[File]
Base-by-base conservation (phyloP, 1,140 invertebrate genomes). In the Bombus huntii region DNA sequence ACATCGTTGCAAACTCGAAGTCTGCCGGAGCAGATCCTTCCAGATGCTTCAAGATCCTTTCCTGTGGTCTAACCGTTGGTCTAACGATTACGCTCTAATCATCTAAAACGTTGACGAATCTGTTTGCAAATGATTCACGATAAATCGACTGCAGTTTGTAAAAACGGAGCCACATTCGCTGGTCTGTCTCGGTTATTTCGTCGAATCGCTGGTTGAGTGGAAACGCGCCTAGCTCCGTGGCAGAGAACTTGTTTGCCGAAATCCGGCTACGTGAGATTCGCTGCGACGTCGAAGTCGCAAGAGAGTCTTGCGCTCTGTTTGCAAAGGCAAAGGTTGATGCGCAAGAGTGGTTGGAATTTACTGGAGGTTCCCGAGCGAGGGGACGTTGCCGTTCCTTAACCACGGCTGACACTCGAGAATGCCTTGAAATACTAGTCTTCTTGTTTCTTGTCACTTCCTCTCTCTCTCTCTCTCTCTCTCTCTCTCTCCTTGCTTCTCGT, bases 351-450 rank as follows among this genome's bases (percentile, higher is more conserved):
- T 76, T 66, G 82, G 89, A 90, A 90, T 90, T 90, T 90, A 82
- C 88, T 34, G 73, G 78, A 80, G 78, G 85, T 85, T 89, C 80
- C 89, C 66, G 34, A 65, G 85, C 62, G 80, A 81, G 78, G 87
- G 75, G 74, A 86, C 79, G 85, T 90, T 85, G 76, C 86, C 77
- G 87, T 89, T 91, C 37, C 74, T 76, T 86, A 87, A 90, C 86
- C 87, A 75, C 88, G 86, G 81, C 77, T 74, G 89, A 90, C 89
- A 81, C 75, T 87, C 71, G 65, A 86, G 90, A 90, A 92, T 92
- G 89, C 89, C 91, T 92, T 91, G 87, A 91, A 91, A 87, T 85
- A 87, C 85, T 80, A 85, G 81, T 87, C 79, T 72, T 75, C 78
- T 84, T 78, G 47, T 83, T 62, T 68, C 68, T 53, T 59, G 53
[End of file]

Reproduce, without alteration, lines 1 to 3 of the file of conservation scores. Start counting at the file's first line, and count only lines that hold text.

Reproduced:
Base-by-base conservation (phyloP, 1,140 invertebrate genomes). In the Bombus huntii region DNA sequence ACATCGTTGCAAACTCGAAGTCTGCCGGAGCAGATCCTTCCAGATGCTTCAAGATCCTTTCCTGTGGTCTAACCGTTGGTCTAACGATTACGCTCTAATCATCTAAAACGTTGACGAATCTGTTTGCAAATGATTCACGATAAATCGACTGCAGTTTGTAAAAACGGAGCCACATTCGCTGGTCTGTCTCGGTTATTTCGTCGAATCGCTGGTTGAGTGGAAACGCGCCTAGCTCCGTGGCAGAGAACTTGTTTGCCGAAATCCGGCTACGTGAGATTCGCTGCGACGTCGAAGTCGCAAGAGAGTCTTGCGCTCTGTTTGCAAAGGCAAAGGTTGATGCGCAAGAGTGGTTGGAATTTACTGGAGGTTCCCGAGCGAGGGGACGTTGCCGTTCCTTAACCACGGCTGACACTCGAGAATGCCTTGAAATACTAGTCTTCTTGTTTCTTGTCACTTCCTCTCTCTCTCTCTCTCTCTCTCTCTCTCTCCTTGCTTCTCGT, bases 351-450 rank as follows among this genome's bases (percentile, higher is more conserved):
- T 76, T 66, G 82, G 89, A 90, A 90, T 90, T 90, T 90, A 82
- C 88, T 34, G 73, G 78, A 80, G 78, G 85, T 85, T 89, C 80